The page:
7. That the single biggest decision to come in the next 12 to 18 months — the reform of the International Match Calendar — not be guided by greed, power games or a handful of self-interested clubs. The year 2024 is the witching hour, when the FIFA calendar that governs virtually every aspect of club, international and youth football has to be agreed, and the stakes are huge. We could see more games, we could see Champions League games on weekends and internationals relegated to a single window every year. Everything is in play, and these reforms will dictate how the game develops for the next decade.

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Sid Lowe gives his thoughts on Lionel Messi’s latest comments concerning his future with Barcelona

8. That all the breakaway European Super League talk remains just talk, unless it’s based on something other than greed. We’ve had more than 120 years of the European game existing on a pyramid structure with promotion and relegation between the various tiers. It has worked remarkably well, too. If we’re going to talk on the basis of growing the game even further and making it more sustainable, fine. But if it’s going to be — as it appears to be of late — primarily driven by some clubs’ avarice and other clubs’ need for fresh revenue after overspending or suffering economic damage because of the pandemic, no thank you.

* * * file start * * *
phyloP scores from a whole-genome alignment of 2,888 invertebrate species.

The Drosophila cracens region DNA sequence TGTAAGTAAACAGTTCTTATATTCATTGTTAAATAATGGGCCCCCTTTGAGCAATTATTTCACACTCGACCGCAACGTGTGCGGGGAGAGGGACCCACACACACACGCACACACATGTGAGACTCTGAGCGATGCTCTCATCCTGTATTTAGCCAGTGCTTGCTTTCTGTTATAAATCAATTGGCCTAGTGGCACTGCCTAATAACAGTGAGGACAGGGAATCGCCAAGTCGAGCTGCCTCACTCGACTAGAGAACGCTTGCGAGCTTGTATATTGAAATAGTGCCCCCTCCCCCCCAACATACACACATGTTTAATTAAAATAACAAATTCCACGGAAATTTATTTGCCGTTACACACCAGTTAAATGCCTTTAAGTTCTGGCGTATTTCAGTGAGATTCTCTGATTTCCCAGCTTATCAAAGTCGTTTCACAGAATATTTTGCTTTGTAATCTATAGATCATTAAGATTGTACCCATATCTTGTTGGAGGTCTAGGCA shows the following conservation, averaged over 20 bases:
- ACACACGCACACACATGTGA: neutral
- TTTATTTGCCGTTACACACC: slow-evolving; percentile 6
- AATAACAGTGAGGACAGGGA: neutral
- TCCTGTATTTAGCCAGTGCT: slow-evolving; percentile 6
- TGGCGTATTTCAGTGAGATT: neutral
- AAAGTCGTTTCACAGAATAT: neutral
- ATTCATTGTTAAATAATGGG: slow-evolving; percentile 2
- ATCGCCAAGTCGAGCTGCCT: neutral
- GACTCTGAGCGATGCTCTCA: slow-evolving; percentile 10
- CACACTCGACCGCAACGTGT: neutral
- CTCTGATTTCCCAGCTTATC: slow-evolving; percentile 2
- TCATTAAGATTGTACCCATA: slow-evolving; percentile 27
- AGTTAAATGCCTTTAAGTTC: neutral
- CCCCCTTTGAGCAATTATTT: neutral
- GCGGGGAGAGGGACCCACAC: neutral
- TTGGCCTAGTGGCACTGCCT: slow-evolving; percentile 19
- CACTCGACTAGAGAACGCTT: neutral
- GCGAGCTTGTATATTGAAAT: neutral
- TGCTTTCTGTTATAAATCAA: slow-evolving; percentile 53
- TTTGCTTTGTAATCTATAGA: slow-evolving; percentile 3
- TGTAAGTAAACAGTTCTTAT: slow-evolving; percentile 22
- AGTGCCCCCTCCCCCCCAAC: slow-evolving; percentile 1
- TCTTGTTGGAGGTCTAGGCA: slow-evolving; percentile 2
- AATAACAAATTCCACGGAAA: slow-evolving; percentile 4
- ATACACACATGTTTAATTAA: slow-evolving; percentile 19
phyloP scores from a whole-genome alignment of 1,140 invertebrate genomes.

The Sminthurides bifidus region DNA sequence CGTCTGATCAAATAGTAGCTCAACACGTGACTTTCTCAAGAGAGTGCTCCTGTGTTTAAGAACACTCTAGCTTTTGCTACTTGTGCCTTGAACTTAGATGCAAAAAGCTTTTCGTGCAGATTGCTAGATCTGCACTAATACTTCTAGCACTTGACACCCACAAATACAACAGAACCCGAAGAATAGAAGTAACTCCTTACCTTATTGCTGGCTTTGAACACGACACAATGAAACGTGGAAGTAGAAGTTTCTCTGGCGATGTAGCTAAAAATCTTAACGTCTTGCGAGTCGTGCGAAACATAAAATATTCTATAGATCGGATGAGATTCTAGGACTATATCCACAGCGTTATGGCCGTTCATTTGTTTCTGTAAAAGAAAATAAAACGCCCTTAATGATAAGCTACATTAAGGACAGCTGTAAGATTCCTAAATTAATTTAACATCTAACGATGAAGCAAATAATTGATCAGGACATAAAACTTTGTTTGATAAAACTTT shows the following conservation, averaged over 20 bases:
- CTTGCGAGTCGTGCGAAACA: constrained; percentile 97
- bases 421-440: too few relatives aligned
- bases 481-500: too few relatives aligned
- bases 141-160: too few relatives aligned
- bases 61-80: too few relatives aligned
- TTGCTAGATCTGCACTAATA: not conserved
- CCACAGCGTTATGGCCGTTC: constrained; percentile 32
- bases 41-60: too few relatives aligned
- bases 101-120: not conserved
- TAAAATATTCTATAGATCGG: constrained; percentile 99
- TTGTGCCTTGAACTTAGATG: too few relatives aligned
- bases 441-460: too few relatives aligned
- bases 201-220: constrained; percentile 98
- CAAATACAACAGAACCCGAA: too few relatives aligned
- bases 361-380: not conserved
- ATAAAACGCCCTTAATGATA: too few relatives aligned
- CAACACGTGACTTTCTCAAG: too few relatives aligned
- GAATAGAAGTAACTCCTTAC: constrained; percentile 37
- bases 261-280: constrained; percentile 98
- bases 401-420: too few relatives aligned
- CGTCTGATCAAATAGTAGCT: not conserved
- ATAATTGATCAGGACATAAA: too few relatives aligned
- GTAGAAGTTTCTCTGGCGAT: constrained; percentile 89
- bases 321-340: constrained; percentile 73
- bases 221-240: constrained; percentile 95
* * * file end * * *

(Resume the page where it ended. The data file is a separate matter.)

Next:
9. That fans and media — especially those who focus on big clubs and big leagues — don’t deride and ignore the UEFA Europa Conference, which launches this summer, as just another big joke. One of the side effects of the big leagues’ flexing has been to push out the rest of football and ensure that the Champions League is stocked with clubs from the Premier League, Serie A, Bundesliga, La Liga and Ligue 1. This competition gives others a chance to play.